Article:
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Fixed Price, Fixed Date Contracts

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  • daj@gravityassist.co.uk
    I m new to this group so I m still scouring the message archive for info on fixed price, fixed date contracts (see Agile Project Management with Scrum Appendix
    Message 1 of 4 , Jul 28 6:56 AM

      I’m new to this group so I’m still scouring the message archive for info on fixed price, fixed date contracts (see Agile Project Management with Scrum Appendix D).  Comments or pointers to discussion threads and web resources v. welcome.

       

      The power of the approach as defined in the book and reprised byKen Schwaber on the ScrumMaster course:

       

      -          ability to enter lower (or maybe better structured?) bid pricing

      -          enables the restating of requirements to demonstrate understanding of the business need

      -          enables prioritisation based on perceived value

      -          requirements of equal value can be traded at sprint review

      -          early implementation (obviously!)

      -          ability to terminate contracts early when all required functionality is delivered (with a cancellation penalty)

       

       

       I’m interested in the pro’s and con’s of this approach as it’s a considerable USP for a solutions business/consultancy.

       

      A recent “con” I’ve experienced (there are plenty of pro’s – as above) is that while the ability to cancel early at an agreed penalty works very well, I recently worked with a number of the sub-contractor/third party suppliers on a project who, despite being guided on the principles of Scrum and the nature of the fixed price approach, had planned their workloads around future sprints being “in the bag”.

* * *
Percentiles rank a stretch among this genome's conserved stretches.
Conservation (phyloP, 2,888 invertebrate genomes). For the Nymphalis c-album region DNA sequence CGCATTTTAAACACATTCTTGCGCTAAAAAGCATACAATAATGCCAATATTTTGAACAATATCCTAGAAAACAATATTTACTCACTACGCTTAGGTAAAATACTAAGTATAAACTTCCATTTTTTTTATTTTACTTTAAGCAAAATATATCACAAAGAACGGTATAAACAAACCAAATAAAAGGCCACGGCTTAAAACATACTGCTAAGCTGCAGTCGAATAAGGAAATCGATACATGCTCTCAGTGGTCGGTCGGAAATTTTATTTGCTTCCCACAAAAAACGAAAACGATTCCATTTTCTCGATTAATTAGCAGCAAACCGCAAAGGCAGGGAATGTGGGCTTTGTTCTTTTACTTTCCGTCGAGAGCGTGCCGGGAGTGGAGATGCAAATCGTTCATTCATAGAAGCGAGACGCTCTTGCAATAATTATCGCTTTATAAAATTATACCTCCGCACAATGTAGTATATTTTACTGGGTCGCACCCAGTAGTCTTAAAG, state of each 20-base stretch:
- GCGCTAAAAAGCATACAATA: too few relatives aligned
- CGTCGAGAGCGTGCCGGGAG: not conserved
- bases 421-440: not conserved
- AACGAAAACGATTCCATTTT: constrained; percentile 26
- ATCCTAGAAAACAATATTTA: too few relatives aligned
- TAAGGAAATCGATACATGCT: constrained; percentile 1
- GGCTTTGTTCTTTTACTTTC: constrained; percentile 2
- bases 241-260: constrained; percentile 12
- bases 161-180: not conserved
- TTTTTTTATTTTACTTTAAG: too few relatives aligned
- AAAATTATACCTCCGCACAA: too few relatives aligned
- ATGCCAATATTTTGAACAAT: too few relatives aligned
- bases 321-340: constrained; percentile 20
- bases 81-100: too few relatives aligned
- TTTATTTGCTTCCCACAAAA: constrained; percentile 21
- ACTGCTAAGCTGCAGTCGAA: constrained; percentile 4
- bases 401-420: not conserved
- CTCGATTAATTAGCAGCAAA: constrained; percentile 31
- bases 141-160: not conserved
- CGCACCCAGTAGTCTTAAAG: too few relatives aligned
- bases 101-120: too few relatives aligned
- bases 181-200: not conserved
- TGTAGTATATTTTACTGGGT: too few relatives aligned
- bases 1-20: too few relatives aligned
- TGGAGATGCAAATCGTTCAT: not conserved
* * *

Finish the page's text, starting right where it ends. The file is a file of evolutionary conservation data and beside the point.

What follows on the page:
The price of flexibility is sometimes an unexpected and unwelcome cut in the order book…!

       

      The benefits at the outset which won them the contract were not necessarily balanced with the possibility of lost business – something their commercials needed to take into consideration.

       

      Any comments on other “gotcha’s” to avoid or (especially!) positive experiences very welcome.

       

      Regards

       

      DAJ

       

       

       

      David A. Jones

      Solutions Director

       

      t 0870 444 5898

      m 07795 186998

      edaj@gravityassist.co.uk

      w www.gravityassist.co.uk

       

      gravityassist provides services including project management, customer service outsourcing, call and contact centre design/delivery, solutions sales and technology selection to U.K. and international businesses.  For further information please email solutions@gravityassist.co.uk

       


      This communication is strictly confidential and intended solely for those persons to whom it is addressed or, where prior agreement has been sought, their agent(s) or otherwise designated third parties.  If you are not the intended recipient, you should not copy, distribute or take any action or reliance upon it.  This email may contain privileged and/or confidential information.

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    • Bryan Zarnett
      ... Is this really a con to the Scrum or Agile approach? What where the factors in the additional work not coming through? Was the contact based on a
      Message 2 of 4 , Jul 28 7:21 AM
        >A recent “con” I’ve experienced (there are plenty of pro’s – as above) is that while the ability >to cancel early at an agreed penalty works very well, I recently worked with a number of the sub->contractor/third party suppliers on a project who, despite being guided on the principles of Scrum >and the nature of the fixed price approach, had planned their workloads around future sprints >being “in the bag”.

        Is this really a con to the Scrum or Agile approach?

        What where the factors in the additional work not coming through? Was the contact based on a per-sprint basis? Could you have set the contract for work to be done for 4 assured sprints? Was the client not happy with the work? If you could provide details it would help in providing an answer.

        Scrum will not ensure that you create a proper contract, that your team can write quality code, or that you can implement Scrum correctly.

        Please provide additional information around what occured and then we can better determine if it was something in a Scrum based approach, or some other factor.

        Regards,
        Bryan
      • Steven Gordon
        My experience is that early cancellations are more than offset by the follow-on business gained by having a visible backlog. When a project reaches its end as
        Message 3 of 4 , Jul 28 7:30 AM
          My experience is that early cancellations are more than offset